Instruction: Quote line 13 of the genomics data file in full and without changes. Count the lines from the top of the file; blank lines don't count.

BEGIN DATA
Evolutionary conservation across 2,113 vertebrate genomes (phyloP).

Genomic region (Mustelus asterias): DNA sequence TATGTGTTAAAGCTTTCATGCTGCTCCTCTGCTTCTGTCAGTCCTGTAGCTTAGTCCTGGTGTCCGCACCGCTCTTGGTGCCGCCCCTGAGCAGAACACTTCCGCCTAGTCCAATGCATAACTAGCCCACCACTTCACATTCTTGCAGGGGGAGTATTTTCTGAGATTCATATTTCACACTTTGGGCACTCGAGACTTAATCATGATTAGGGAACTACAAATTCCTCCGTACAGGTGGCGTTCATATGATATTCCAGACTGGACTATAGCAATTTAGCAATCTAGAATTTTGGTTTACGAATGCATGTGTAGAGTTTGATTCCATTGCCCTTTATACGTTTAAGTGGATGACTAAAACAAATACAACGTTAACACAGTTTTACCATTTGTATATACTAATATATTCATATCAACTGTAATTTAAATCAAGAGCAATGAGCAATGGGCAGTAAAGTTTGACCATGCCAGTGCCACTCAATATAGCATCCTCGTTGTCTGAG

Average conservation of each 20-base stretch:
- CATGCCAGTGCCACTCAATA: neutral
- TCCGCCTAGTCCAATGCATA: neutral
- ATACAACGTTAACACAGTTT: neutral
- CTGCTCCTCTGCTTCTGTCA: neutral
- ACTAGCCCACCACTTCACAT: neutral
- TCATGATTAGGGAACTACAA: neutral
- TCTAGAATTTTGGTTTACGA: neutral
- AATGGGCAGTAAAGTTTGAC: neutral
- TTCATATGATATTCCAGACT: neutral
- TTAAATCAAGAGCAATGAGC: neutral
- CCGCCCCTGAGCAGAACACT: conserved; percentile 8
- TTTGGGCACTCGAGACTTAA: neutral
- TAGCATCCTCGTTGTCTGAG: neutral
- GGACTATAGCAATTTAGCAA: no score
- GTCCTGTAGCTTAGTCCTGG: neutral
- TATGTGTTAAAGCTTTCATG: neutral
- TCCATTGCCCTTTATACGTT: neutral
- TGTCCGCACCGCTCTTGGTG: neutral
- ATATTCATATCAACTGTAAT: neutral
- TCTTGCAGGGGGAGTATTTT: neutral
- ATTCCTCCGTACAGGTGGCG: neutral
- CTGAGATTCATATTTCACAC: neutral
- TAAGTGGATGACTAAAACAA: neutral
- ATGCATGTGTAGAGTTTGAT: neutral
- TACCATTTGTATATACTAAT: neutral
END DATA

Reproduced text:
- TTAAATCAAGAGCAATGAGC: neutral